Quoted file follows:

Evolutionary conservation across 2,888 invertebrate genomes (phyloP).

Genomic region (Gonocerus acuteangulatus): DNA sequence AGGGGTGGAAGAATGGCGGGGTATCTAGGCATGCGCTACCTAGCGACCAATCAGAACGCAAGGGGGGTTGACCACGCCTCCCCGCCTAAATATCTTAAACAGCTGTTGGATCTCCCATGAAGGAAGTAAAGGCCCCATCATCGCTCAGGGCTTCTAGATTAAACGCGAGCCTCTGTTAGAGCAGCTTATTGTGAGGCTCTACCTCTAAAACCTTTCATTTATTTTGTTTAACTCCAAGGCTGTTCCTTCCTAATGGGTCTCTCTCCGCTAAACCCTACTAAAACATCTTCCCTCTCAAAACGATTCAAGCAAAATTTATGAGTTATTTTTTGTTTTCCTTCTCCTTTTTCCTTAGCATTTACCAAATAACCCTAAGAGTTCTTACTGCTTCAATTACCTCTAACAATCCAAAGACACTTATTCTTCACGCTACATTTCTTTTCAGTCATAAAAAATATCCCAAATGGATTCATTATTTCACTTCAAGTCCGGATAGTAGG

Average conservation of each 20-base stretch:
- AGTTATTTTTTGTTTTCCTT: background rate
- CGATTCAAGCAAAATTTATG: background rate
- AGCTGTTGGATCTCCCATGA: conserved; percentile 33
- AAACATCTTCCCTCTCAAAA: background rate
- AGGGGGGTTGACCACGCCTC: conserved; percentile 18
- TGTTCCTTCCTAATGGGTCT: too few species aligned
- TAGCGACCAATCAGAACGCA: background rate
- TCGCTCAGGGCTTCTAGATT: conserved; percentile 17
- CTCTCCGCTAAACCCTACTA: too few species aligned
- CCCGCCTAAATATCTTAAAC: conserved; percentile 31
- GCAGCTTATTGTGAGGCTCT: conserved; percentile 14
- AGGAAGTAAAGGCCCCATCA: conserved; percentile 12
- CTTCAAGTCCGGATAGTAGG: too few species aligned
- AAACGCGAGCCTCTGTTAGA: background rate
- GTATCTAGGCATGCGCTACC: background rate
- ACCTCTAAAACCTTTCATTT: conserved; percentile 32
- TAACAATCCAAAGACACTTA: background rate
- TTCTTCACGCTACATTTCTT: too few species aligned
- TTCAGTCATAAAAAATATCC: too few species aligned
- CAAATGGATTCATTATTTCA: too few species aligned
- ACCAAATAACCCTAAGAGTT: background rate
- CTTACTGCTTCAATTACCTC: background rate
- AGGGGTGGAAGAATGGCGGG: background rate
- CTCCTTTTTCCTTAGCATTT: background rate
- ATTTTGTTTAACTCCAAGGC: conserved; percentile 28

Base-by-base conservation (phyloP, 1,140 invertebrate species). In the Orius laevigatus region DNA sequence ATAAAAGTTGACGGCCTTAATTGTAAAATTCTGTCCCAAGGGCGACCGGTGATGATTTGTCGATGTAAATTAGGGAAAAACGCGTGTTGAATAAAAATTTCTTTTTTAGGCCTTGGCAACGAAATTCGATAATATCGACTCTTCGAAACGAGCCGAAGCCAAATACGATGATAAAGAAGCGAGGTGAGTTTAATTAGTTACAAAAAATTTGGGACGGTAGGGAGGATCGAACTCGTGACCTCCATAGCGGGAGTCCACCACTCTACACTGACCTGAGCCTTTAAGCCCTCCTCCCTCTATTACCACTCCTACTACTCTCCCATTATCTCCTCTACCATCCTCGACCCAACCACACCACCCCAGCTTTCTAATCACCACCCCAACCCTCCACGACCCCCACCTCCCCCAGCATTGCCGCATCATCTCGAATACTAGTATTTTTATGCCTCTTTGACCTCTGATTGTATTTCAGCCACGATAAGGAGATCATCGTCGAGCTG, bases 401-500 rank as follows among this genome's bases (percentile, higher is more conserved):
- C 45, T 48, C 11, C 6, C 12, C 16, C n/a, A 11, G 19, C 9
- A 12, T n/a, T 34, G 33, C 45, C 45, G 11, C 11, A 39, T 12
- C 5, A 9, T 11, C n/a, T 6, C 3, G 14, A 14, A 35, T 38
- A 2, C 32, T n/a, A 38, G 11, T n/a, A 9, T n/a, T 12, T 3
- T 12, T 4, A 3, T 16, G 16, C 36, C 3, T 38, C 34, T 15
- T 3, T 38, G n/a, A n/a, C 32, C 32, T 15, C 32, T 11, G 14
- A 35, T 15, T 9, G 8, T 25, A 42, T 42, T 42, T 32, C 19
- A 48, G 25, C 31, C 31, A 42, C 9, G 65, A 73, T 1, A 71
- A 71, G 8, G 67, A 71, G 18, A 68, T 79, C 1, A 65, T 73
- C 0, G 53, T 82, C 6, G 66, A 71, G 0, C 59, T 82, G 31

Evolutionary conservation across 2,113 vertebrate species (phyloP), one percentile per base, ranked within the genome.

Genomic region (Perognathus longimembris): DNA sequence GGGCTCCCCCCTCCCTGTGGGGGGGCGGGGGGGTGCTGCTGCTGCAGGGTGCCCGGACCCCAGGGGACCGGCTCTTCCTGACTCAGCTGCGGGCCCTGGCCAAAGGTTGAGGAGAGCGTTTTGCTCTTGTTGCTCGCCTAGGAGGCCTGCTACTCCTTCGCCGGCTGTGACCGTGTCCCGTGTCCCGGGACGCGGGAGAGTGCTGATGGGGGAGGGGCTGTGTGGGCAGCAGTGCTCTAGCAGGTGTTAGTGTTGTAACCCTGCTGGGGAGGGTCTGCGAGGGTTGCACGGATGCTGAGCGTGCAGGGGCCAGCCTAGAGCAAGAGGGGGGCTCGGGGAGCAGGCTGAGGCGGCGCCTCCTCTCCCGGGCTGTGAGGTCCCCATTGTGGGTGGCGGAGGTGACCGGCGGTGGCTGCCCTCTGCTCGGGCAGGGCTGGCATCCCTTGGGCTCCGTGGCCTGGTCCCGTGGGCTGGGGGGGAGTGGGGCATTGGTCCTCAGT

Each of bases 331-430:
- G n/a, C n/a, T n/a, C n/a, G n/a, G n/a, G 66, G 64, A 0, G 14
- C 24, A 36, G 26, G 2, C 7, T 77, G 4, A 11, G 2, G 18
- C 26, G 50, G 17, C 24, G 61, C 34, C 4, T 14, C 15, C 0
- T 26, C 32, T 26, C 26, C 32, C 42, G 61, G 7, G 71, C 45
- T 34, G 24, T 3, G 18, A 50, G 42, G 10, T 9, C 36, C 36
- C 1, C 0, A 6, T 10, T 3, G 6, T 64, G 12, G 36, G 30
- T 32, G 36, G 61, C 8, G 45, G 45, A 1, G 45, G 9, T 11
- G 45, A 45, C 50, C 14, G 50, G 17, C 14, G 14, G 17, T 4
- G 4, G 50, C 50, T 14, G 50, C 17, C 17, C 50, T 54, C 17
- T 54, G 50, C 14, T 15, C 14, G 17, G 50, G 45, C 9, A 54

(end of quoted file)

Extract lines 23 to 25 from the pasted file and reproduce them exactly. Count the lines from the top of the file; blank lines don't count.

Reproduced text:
- CAAATGGATTCATTATTTCA: too few species aligned
- ACCAAATAACCCTAAGAGTT: background rate
- CTTACTGCTTCAATTACCTC: background rate